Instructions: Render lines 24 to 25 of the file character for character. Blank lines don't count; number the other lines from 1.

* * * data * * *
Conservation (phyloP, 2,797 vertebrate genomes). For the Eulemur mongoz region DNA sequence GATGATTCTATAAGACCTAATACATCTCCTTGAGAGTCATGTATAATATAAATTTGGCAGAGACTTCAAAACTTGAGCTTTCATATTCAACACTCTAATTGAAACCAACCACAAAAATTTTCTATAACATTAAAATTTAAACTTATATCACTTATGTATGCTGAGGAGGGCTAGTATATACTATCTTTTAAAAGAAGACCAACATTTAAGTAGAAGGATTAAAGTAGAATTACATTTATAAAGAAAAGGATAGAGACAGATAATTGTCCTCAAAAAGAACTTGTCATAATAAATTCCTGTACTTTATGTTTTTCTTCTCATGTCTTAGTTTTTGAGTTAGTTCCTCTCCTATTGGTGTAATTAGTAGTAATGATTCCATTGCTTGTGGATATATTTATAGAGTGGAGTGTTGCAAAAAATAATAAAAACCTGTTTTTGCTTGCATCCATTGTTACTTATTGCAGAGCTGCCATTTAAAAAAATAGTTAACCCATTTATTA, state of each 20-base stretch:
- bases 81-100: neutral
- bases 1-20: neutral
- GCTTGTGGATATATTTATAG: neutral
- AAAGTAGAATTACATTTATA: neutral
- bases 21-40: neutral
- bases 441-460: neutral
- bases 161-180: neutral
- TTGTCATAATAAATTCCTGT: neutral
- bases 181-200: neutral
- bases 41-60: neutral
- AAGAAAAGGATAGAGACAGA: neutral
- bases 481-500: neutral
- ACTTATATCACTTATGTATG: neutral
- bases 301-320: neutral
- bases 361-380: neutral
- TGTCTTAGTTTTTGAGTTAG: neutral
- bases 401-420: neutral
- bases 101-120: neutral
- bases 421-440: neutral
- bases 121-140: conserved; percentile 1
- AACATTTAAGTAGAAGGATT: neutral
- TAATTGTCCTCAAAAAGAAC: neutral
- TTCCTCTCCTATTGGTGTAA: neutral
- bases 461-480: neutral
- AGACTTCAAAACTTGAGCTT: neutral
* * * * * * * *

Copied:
- TTCCTCTCCTATTGGTGTAA: neutral
- bases 461-480: neutral